Trump Faces 'Clear-Cut Criminal Exposure' in Georgia: Attorney

The investigation into former President Donald Trump's efforts to change the 2020 election results in Georgia is the "most clear-cut criminal exposure" he is facing, according to at least one legal expert.

Fani Willis, the district attorney for Georgia's Fulton County, last year opened an investigation into Trump's efforts to overturn President Joe Biden's election victory in her state. Leaked audio revealed in January 2021 that Trump, while still serving as president, pressured Georgia's Secretary of State Brad Raffensperger, a Republican, to "find 11,780 votes" to flip the results in his favor.

The probe has zeroed in on prominent Trump allies in recent days, as Willis has been presenting evidence and issuing subpoenas with a grand jury she convened in May. The district attorney sent so-called "target letters" to several high profile Georgia Republicans who were allegedly part of a plot to overturn the state's election results in connection with Trump and his team.

Donald Trump in Georgia
Former President Donald Trump is facing "clear-cut criminal exposure" in Georgia, according to a legal expert. Above, Trump speaks during a "Save America" rally on March 26 in Georgia. Megan Varner/ Getty Images

"The Fulton County probe represents the most clear-cut criminal exposure facing Mr. Trump," Bradley Moss, a national security lawyer and partner in the Law Office of Mark S. Zaid, told The Hill for an article published on Saturday.

"There is audio, there is witness testimony, there is documentation, and all of that is currently before a special grand jury. The only question is whether Mr. Trump's actions were sufficient to bring a criminal charge against him alone and independent of anyone else, or if the Fulton County DA will need to encompass his fragmented actions within a broader conspiracy charge tied to individuals like Mr. Giuliani and the fake electors," Moss explained.

Other legal experts have pointed to the probe in Georgia, assessing that it appears to be the strongest case against Trump that could result in criminal charges.

"Even now the proof is there, for example, with respect to strong-arming Raffensperger to steal the votes of Georgia, that's already there," Laurence Tribe, professor emeritus of constitutional law at Harvard University, told CBS News on Wednesday. "That's why I expect an indictment from Fani Willis in Fulton County, Georgia, even before an indictment from the Department of Justice."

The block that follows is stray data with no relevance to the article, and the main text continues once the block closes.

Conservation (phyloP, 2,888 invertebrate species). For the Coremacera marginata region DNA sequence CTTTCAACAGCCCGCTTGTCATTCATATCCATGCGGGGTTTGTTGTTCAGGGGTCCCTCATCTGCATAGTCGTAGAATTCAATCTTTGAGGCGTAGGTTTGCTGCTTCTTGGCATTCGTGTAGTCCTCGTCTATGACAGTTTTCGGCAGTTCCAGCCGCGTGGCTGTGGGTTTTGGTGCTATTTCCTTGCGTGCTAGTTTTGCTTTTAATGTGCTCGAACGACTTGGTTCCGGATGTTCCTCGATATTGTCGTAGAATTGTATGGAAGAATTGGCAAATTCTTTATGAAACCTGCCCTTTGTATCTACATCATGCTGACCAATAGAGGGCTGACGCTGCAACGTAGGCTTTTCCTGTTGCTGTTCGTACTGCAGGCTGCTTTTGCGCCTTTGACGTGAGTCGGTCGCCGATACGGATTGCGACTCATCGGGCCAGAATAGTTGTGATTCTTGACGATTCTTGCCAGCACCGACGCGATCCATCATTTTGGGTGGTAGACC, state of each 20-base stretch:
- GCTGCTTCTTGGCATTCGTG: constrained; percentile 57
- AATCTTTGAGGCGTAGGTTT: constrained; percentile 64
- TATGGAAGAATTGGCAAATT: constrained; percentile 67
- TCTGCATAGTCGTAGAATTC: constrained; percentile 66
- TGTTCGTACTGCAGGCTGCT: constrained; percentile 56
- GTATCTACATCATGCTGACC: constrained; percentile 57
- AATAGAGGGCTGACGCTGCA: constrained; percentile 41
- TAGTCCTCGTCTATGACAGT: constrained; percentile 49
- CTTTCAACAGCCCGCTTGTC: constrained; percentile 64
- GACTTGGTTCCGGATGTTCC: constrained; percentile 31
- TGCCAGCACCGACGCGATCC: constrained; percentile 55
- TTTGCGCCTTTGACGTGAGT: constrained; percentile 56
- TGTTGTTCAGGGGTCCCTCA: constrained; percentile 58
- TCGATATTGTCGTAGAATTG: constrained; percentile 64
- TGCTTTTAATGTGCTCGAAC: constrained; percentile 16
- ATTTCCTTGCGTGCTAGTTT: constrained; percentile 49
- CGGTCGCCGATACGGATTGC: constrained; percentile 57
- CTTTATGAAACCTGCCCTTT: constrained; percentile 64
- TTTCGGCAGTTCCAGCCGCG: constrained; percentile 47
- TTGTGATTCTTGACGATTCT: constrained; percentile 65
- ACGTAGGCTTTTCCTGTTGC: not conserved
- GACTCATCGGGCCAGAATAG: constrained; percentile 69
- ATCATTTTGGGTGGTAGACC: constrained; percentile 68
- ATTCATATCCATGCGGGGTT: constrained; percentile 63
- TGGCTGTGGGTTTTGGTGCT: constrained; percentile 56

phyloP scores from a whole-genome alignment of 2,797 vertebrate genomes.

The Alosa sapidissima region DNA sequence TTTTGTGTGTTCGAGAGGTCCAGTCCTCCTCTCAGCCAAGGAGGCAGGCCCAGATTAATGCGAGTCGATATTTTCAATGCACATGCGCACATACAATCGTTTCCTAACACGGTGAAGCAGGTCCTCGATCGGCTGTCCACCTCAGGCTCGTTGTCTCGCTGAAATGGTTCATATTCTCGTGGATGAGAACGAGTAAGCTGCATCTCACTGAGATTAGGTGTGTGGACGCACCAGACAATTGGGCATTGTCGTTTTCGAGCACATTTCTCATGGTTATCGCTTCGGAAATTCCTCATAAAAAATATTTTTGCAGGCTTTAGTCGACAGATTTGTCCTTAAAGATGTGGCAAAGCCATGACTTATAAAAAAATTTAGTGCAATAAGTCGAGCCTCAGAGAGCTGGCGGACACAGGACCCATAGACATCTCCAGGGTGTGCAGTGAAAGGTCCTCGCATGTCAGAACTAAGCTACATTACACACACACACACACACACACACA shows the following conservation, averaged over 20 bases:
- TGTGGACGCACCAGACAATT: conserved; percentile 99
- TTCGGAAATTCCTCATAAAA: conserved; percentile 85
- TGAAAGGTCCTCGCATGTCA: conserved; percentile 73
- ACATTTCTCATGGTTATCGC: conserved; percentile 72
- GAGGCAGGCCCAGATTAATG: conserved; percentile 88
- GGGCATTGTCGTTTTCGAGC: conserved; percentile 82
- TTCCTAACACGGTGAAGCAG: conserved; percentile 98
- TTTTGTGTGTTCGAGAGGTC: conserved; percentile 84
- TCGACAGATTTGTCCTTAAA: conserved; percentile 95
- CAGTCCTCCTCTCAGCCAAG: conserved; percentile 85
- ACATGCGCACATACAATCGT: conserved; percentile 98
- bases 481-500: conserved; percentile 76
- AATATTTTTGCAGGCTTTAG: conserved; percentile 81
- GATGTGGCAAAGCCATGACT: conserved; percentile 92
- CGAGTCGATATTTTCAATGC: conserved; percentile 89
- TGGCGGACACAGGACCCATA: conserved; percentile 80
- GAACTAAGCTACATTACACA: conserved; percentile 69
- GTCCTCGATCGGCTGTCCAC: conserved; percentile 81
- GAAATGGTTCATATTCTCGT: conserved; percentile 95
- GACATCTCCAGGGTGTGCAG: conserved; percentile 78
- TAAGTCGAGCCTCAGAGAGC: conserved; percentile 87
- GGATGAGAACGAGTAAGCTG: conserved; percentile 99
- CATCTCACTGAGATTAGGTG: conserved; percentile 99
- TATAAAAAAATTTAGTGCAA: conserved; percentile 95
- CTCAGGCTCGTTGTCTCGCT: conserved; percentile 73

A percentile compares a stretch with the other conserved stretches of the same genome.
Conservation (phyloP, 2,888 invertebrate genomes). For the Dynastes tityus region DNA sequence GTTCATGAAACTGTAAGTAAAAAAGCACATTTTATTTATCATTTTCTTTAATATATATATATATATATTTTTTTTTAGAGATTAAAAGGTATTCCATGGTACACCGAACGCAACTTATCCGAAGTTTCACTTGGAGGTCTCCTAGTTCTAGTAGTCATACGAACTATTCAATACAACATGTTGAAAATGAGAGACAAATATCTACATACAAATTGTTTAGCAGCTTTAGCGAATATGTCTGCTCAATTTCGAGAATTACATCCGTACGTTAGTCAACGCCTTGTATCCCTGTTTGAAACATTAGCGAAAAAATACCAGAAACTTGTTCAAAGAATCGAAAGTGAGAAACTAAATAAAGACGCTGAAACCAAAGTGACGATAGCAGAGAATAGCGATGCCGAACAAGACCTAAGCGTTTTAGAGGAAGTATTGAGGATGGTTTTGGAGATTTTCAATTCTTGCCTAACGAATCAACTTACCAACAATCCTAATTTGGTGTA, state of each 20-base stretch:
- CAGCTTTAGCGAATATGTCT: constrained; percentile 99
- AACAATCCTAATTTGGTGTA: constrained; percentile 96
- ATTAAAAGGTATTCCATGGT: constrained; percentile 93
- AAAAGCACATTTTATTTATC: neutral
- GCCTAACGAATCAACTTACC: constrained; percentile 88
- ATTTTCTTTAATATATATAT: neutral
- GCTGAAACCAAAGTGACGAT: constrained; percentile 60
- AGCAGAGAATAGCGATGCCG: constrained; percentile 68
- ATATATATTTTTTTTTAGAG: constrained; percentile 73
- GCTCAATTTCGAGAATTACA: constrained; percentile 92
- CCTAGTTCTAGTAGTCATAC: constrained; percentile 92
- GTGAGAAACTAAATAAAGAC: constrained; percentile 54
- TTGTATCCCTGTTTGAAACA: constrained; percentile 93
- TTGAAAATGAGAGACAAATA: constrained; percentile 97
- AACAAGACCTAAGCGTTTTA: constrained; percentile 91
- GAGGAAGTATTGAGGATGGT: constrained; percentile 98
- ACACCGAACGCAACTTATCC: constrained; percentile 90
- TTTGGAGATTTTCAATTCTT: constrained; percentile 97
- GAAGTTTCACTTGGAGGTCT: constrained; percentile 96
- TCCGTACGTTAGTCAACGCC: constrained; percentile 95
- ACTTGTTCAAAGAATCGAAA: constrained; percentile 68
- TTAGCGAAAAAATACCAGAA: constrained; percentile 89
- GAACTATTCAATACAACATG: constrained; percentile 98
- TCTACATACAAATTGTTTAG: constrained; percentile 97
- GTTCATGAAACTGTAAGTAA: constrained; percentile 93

Attorney Norman Eisen, who previously served as special counsel to the House Judiciary Committee during Trump's first impeachment, made a similar prediction regarding the Georgia probe in comments to The New York Times last week.

"I do believe that the great likelihood is that he's heading towards an indictment," Eisen told the Times, referring to Trump. "There is powerful proof of violations of Georgia law in the form of the smoking gun tape of him demanding 11,780 votes, when it is perfectly clear from that tape that he knows those votes do not exist."

Newsweek reached out to Trump's press office for comment.

Trump Defends Himself

The former president insists that he did nothing wrong in the wake of the 2020 election. Trump describes all investigations into him and his allies as "witch hunts," which he contends are politically motivated. He also continues to claim that Biden's win was fraudulent, but no evidence has emerged corroborating the allegation.

To the contrary, audits and recounts—including in areas where the election was overseen by pro-Trump Republicans—have consistently reaffirmed Trump's loss. Meanwhile, a number of top officials from his own administration have said the claims are without merit. Dozens of legal challenges brought by the former president and his allies in state and federal courts failed in the wake of the last presidential election.

Former Attorney General William Barr, who was widely viewed as one of Trump's most loyal Cabinet members, has stated repeatedly that the claims of widespread voter fraud are "bulls**t."

"I thought, boy, if he really believes this stuff, he has lost contact with—he's become detached from reality if he really believes this stuff," Barr testified before the House select committee investigating the January 6, 2021, attack against the Capitol.